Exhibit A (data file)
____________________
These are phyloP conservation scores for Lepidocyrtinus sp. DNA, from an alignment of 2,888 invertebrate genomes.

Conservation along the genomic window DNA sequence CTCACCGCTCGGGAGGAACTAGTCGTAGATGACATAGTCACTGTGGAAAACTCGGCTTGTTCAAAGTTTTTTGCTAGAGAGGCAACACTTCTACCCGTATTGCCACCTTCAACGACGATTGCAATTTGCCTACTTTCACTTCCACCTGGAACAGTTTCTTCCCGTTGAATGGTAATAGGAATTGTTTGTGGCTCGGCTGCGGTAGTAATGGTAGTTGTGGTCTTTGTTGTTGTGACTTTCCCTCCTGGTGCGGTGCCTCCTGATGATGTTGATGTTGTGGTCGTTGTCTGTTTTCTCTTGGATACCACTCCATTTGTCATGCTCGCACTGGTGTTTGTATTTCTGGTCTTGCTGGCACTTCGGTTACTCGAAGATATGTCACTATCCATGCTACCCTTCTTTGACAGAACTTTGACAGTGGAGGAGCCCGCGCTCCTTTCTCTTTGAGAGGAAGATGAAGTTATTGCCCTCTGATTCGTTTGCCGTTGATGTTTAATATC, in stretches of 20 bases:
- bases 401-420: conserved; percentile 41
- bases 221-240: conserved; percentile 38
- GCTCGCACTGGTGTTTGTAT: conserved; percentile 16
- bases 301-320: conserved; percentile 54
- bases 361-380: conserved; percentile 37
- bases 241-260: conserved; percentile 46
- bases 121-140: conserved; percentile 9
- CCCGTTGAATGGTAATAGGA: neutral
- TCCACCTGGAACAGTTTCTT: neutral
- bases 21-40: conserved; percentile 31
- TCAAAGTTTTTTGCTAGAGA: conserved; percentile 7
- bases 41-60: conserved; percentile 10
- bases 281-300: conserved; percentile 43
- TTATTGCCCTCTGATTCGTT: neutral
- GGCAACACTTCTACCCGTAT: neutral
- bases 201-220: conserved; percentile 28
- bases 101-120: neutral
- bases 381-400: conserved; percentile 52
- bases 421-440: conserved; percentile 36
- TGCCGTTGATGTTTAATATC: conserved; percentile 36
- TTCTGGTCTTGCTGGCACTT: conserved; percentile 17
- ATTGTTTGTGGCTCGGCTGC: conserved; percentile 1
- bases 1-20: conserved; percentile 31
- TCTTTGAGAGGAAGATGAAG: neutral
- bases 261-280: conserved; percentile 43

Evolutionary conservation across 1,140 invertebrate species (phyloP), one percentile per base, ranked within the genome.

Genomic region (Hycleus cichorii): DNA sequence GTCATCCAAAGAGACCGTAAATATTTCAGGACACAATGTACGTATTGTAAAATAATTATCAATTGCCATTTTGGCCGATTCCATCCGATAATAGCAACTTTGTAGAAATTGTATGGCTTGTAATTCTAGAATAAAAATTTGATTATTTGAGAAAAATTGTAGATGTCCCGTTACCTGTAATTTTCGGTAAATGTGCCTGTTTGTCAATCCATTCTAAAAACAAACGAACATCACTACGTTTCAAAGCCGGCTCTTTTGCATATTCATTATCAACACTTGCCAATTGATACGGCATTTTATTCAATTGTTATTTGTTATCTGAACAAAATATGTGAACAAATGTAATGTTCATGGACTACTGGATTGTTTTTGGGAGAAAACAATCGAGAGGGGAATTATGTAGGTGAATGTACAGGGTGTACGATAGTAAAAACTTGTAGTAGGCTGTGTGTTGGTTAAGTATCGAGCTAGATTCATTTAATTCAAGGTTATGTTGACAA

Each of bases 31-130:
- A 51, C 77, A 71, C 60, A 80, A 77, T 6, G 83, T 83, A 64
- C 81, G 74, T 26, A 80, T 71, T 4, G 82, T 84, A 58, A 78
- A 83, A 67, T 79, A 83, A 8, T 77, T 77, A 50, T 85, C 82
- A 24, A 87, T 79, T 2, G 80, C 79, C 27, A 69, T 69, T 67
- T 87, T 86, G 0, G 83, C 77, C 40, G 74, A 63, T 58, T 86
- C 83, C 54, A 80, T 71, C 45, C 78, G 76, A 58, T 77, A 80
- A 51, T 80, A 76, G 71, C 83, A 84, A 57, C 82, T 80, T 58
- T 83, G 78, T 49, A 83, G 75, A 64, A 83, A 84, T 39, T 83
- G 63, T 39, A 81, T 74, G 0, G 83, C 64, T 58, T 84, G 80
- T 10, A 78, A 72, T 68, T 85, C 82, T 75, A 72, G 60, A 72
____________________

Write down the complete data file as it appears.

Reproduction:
These are phyloP conservation scores for Lepidocyrtinus sp. DNA, from an alignment of 2,888 invertebrate genomes.

Conservation along the genomic window DNA sequence CTCACCGCTCGGGAGGAACTAGTCGTAGATGACATAGTCACTGTGGAAAACTCGGCTTGTTCAAAGTTTTTTGCTAGAGAGGCAACACTTCTACCCGTATTGCCACCTTCAACGACGATTGCAATTTGCCTACTTTCACTTCCACCTGGAACAGTTTCTTCCCGTTGAATGGTAATAGGAATTGTTTGTGGCTCGGCTGCGGTAGTAATGGTAGTTGTGGTCTTTGTTGTTGTGACTTTCCCTCCTGGTGCGGTGCCTCCTGATGATGTTGATGTTGTGGTCGTTGTCTGTTTTCTCTTGGATACCACTCCATTTGTCATGCTCGCACTGGTGTTTGTATTTCTGGTCTTGCTGGCACTTCGGTTACTCGAAGATATGTCACTATCCATGCTACCCTTCTTTGACAGAACTTTGACAGTGGAGGAGCCCGCGCTCCTTTCTCTTTGAGAGGAAGATGAAGTTATTGCCCTCTGATTCGTTTGCCGTTGATGTTTAATATC, in stretches of 20 bases:
- bases 401-420: conserved; percentile 41
- bases 221-240: conserved; percentile 38
- GCTCGCACTGGTGTTTGTAT: conserved; percentile 16
- bases 301-320: conserved; percentile 54
- bases 361-380: conserved; percentile 37
- bases 241-260: conserved; percentile 46
- bases 121-140: conserved; percentile 9
- CCCGTTGAATGGTAATAGGA: neutral
- TCCACCTGGAACAGTTTCTT: neutral
- bases 21-40: conserved; percentile 31
- TCAAAGTTTTTTGCTAGAGA: conserved; percentile 7
- bases 41-60: conserved; percentile 10
- bases 281-300: conserved; percentile 43
- TTATTGCCCTCTGATTCGTT: neutral
- GGCAACACTTCTACCCGTAT: neutral
- bases 201-220: conserved; percentile 28
- bases 101-120: neutral
- bases 381-400: conserved; percentile 52
- bases 421-440: conserved; percentile 36
- TGCCGTTGATGTTTAATATC: conserved; percentile 36
- TTCTGGTCTTGCTGGCACTT: conserved; percentile 17
- ATTGTTTGTGGCTCGGCTGC: conserved; percentile 1
- bases 1-20: conserved; percentile 31
- TCTTTGAGAGGAAGATGAAG: neutral
- bases 261-280: conserved; percentile 43

Evolutionary conservation across 1,140 invertebrate species (phyloP), one percentile per base, ranked within the genome.

Genomic region (Hycleus cichorii): DNA sequence GTCATCCAAAGAGACCGTAAATATTTCAGGACACAATGTACGTATTGTAAAATAATTATCAATTGCCATTTTGGCCGATTCCATCCGATAATAGCAACTTTGTAGAAATTGTATGGCTTGTAATTCTAGAATAAAAATTTGATTATTTGAGAAAAATTGTAGATGTCCCGTTACCTGTAATTTTCGGTAAATGTGCCTGTTTGTCAATCCATTCTAAAAACAAACGAACATCACTACGTTTCAAAGCCGGCTCTTTTGCATATTCATTATCAACACTTGCCAATTGATACGGCATTTTATTCAATTGTTATTTGTTATCTGAACAAAATATGTGAACAAATGTAATGTTCATGGACTACTGGATTGTTTTTGGGAGAAAACAATCGAGAGGGGAATTATGTAGGTGAATGTACAGGGTGTACGATAGTAAAAACTTGTAGTAGGCTGTGTGTTGGTTAAGTATCGAGCTAGATTCATTTAATTCAAGGTTATGTTGACAA

Each of bases 31-130:
- A 51, C 77, A 71, C 60, A 80, A 77, T 6, G 83, T 83, A 64
- C 81, G 74, T 26, A 80, T 71, T 4, G 82, T 84, A 58, A 78
- A 83, A 67, T 79, A 83, A 8, T 77, T 77, A 50, T 85, C 82
- A 24, A 87, T 79, T 2, G 80, C 79, C 27, A 69, T 69, T 67
- T 87, T 86, G 0, G 83, C 77, C 40, G 74, A 63, T 58, T 86
- C 83, C 54, A 80, T 71, C 45, C 78, G 76, A 58, T 77, A 80
- A 51, T 80, A 76, G 71, C 83, A 84, A 57, C 82, T 80, T 58
- T 83, G 78, T 49, A 83, G 75, A 64, A 83, A 84, T 39, T 83
- G 63, T 39, A 81, T 74, G 0, G 83, C 64, T 58, T 84, G 80
- T 10, A 78, A 72, T 68, T 85, C 82, T 75, A 72, G 60, A 72